Nizoral Liver Problems Result in FDA Warning

Side effects of the antifungal treatment Nizoral may cause deadly liver injury, adrenal gland problems and may interact dangerously with other medications, according to a warning issued by federal drug regulators.

In a drug safety communication (PDF) issued by the FDA on July 26, the agency indicated that Nizoral should only be used as a drug of last resort for treatment of certain fungal infections.

The FDA has approved label changes for Nizoral that recommend the Johnson & Johnson drug only be used if alternative antifungal therapies are not available or cannot be tolerated by the patient.

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Johnson & Johnson officials have indicated that the manufacture of Nizoral (ketoconazole) tablets was suspended before the FDA’s drug safety communication.

The restrictions come in the wake of a comprehensive FDA benefit-risk assessment on the safety and effectiveness of the drug. Reviewers found that Nizoral side effects may increase the risk of liver injury, which could result in death or the need of a liver transplant. They also found that Nizoral can decrease the production of corticosteroids, causing adrenal gland problems that disrupt the balance of water and salt in a patient’s body. The drug was also found to produce serious and life-threatening side effects when taken with certain other drugs, including heart problems.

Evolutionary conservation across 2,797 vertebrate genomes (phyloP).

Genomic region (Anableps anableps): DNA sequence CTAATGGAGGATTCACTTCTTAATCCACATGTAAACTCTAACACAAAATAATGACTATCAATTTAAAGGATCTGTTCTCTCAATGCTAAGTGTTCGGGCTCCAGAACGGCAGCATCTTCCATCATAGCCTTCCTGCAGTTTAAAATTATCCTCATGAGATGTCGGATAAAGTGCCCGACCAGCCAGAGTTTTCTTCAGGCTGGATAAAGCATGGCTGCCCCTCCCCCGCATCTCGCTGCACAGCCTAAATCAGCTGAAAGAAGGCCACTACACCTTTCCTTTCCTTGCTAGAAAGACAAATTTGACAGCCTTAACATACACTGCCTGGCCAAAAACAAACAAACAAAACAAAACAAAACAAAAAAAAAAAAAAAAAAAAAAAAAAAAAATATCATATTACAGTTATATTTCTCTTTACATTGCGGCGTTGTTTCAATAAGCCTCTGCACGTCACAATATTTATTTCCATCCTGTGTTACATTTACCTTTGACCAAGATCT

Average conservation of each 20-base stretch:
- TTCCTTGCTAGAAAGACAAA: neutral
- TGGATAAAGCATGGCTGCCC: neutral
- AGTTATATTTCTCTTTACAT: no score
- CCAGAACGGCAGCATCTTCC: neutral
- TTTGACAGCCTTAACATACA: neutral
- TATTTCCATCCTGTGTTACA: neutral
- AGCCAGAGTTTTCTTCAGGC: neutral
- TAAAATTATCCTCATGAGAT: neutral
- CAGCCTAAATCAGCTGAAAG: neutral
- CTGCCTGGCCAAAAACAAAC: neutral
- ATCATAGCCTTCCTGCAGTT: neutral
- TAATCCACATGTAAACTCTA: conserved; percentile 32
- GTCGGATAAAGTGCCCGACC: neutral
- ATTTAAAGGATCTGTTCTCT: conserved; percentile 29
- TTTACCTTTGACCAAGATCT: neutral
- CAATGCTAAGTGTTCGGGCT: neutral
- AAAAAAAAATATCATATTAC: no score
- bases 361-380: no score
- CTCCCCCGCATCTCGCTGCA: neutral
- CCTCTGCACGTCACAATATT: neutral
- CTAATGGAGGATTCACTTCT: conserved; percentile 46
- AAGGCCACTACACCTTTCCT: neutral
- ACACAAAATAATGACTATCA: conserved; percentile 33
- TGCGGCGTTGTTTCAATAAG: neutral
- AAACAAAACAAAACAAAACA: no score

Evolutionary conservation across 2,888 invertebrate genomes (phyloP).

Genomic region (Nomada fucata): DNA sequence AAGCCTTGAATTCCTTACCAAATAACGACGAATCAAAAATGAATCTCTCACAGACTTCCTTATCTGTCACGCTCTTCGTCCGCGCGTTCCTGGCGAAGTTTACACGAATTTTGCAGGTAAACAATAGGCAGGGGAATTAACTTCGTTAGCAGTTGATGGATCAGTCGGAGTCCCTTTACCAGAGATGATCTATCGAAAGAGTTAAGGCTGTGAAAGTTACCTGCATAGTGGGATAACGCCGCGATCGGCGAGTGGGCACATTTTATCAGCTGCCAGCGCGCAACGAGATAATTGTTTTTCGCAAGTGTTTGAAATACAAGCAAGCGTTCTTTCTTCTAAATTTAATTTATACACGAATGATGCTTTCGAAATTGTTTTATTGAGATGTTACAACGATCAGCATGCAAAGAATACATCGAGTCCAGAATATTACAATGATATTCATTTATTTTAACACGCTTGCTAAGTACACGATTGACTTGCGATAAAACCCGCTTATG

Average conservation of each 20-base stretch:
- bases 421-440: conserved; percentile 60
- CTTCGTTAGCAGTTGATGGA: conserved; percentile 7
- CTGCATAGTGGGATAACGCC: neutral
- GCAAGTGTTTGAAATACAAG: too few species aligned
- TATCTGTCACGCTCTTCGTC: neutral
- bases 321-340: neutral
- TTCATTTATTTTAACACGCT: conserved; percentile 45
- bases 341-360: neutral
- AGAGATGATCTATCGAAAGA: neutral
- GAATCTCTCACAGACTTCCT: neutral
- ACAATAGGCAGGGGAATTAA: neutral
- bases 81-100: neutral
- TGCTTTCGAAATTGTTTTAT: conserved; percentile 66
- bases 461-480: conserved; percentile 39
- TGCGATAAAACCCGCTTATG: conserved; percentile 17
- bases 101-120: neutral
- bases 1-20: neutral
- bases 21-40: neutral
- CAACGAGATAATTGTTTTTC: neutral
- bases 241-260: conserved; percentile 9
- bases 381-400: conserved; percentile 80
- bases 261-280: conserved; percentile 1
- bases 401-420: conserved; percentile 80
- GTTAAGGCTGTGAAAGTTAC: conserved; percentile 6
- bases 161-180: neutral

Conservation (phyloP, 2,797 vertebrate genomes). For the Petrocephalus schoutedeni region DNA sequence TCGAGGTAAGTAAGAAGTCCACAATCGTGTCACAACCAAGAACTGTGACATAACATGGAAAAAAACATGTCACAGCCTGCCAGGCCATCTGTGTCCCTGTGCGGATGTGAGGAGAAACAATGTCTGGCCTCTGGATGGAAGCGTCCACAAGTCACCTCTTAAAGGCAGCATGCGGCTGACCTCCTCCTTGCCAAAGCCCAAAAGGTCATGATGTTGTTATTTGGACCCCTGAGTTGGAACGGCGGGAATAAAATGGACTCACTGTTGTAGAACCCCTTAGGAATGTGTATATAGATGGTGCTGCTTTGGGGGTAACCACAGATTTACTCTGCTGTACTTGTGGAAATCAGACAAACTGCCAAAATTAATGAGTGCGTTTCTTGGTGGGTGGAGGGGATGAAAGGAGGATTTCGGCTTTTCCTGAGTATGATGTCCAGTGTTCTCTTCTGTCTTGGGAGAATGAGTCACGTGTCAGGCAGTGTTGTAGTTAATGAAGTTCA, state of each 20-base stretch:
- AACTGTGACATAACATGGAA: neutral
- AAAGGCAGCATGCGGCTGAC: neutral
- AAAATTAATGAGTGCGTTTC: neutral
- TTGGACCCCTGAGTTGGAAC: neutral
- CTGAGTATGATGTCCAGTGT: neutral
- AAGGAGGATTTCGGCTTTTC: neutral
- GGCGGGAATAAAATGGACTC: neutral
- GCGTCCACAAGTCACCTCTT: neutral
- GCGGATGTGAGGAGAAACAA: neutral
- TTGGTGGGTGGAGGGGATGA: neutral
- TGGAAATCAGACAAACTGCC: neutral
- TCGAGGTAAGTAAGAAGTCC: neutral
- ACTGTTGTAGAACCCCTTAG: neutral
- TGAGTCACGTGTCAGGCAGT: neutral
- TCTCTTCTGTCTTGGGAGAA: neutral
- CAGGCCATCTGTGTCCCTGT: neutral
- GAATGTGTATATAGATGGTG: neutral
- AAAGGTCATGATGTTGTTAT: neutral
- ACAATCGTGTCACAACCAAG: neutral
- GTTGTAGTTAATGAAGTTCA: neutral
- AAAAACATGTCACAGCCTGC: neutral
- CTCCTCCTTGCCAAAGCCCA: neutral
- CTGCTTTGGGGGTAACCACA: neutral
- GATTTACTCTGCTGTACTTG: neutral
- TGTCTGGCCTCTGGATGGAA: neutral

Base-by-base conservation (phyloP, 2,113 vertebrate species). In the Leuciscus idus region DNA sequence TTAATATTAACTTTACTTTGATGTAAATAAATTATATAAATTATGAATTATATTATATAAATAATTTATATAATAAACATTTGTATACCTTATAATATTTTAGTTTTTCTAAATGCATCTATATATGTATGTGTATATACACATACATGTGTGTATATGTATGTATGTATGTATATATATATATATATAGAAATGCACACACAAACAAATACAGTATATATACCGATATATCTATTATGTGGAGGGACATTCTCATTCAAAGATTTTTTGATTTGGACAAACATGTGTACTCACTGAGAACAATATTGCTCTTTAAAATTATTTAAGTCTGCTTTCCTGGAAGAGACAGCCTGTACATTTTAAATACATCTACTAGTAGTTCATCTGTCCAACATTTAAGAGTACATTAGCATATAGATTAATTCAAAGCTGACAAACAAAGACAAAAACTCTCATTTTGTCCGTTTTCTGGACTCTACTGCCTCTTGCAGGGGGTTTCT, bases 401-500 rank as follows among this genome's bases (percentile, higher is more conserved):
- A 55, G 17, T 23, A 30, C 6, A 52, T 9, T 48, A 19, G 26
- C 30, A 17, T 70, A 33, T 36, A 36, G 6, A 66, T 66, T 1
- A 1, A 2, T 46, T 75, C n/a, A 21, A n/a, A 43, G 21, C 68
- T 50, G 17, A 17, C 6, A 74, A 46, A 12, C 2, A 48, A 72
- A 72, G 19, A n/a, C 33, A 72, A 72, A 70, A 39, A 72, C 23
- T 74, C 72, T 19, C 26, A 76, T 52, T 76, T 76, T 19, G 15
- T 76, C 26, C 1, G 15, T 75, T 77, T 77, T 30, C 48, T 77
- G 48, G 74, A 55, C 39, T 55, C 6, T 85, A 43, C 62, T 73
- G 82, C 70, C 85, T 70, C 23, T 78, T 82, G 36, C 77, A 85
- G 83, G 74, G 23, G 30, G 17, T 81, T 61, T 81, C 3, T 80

The label warnings will be updated to contraindicate the use of Nizoral by patients with liver disease and FDA approval has been restricted to the treatment of blastomycosis, coccidioidomycosis, histoplasmosis, chromomycosis, and paracoccidioidomycosis fungal infections. Even then, it is only to be used in patients who cannot be treated with another antifungal therapy.

In 2012 there were about 5.2 million ketoconazole prescriptions given out, but only about 609,000, or 12%, were in the tablet formation affected by the new restrictions and warnings.

The FDA advises patients to be aware of Nizoral health risks and contact a health care professional immediately if they are taking Nizoral and start to show signs of liver problems, including:

  • Loss of appetite, nausea, vomiting or other abdominal problems
  • Fever and fatigue
  • Signs of jaundice, including yellowing of the skin or the whites of the eyes
  • Unusually dark urine or lightly colored stool
  • Pain and discomfort in the liver (the upper right abdomen)

The FDA also recommends patients discuss any other medications they are taking with their doctor before taking Nizoral, due to the risk of drug interactions. The agency also recommends not using alcohol, drugs or medications that include acetaminophen, due to increased risk of liver injury.


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